Weekend June 20 to June 21 2020
Instructor(s): 
Eric Goodman

This weekend workshop is designed for prose writers of all levels, scribblers of fiction or creative nonfiction who would like to learn how to be funny, or in many cases, funnier, on the page. Whether a writer’s intentions are ultimately serious or lighthearted, being able to make readers laugh is a sure way to attract and to hold their attention. If you can amuse readers, they’ll follow you straight to the cash register. Just ask Sedaris.

 

Whether we’re telling our own story, someone else’s story, or one we’re inventing, that story—whatever the genre, whatever its length— needs to unfold scene by scene. Yet it’s a rare story that’s told only through scene—summary is both an effective and a deft way to move our narrative along. It’s vital to understand the differences between these two essentials as we forge character and develop action. During our weekend together, we’ll explore what goes into building a scene, how that differs from summary, and when we use one or the other.

Weekend June 20 to June 21 2020
Instructor(s): 
Christine Hemp

One of the challenges for the essayist and memoirist is translating real-life people onto the page, not the least of which is you: the main character. Even if you have a great story, readers need to trust the one telling it. Remember: you are both the writer and the narrator. In this generative weekend, you will learn how to propel your characters into moving, speaking, and creating tension in your story. You will also discover how your narrative voice can acquire a greater authority by revealing your own doubts, foibles, and epiphanies. Expect to write in and outside of class.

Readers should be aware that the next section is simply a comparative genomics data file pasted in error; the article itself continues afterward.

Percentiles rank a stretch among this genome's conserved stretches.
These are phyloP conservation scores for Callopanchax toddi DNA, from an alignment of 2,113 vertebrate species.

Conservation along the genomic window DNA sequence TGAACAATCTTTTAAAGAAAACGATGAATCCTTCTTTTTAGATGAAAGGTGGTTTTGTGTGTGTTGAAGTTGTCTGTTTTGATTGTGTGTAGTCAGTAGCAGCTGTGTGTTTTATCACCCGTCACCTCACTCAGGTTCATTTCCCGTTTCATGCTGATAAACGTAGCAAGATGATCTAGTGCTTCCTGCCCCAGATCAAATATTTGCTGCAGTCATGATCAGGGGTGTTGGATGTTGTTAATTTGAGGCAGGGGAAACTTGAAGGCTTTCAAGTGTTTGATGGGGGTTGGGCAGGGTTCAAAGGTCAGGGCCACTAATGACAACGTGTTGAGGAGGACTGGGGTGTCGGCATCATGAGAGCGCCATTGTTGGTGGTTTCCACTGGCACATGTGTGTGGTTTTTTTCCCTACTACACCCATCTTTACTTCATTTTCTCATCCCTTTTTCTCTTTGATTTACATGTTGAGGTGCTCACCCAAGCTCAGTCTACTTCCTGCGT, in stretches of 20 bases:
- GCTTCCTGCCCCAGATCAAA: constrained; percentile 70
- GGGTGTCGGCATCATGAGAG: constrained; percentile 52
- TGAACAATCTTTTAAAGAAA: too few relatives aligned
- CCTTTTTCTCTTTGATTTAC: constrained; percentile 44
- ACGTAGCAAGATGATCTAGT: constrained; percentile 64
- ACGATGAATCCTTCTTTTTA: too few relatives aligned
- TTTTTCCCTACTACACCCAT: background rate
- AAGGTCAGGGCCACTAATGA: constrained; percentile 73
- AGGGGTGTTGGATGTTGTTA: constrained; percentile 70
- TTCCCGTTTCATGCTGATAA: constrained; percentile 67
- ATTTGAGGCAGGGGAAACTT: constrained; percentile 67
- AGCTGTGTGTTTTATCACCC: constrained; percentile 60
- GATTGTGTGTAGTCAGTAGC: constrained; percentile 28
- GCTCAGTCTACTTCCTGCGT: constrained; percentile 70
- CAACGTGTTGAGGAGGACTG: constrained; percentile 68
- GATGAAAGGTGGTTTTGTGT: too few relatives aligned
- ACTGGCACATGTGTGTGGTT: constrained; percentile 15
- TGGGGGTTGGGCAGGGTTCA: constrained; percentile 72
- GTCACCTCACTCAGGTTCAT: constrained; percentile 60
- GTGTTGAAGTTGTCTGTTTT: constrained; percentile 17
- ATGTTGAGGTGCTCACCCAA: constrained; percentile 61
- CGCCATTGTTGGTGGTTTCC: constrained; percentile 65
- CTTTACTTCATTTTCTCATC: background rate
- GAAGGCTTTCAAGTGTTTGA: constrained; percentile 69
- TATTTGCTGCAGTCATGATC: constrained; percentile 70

Weekend June 20 to June 21 2020
Instructor(s): 
Jim Heynen

In this workshop, we’ll confront the challenge of writing emotional scenes—or emotional moments—whether they are in fiction, nonfiction or poetry. How can we be sincere about our own or a character’s emotions without appearing sentimental or garish? We’ll confront some of these challenging questions, we’ll look at some successful models, and we’ll see if we can apply successful techniques while still being true to the emotions we hope to deliver to our readers. The goal will be to write some prize-winning emotionally charged moments in whatever form you choose.

Weekend June 20 to June 21 2020
Instructor(s): 
Paula Morris

Creative nonfiction offers a range of possibilities, from memoir and personal essays to travel or nature writing. How do you make true stories sing on the page? How do you avoid writing in an anecdotal or dry way? How do you use the tools of fiction—writing in scene, creating three-dimensional characters, building a shapely narrative—without distorting what’s real?

 

This class is for a range of backgrounds, whether you’re writing a memoir or trying your hand at this genre for the first time.

 

Weekend June 20 to June 21 2020
Instructor(s): 
Kathleen Rooney

Although it is often overlooked or taken for granted, point of view is perhaps the single most important technique that an author can master in order to excel in writing of any kind. This workshop will explore the various techniques of perspective and the creation of a narrative voice, as well as the influence that these decisions have on all literary forms, including fiction, nonfiction, and poetry.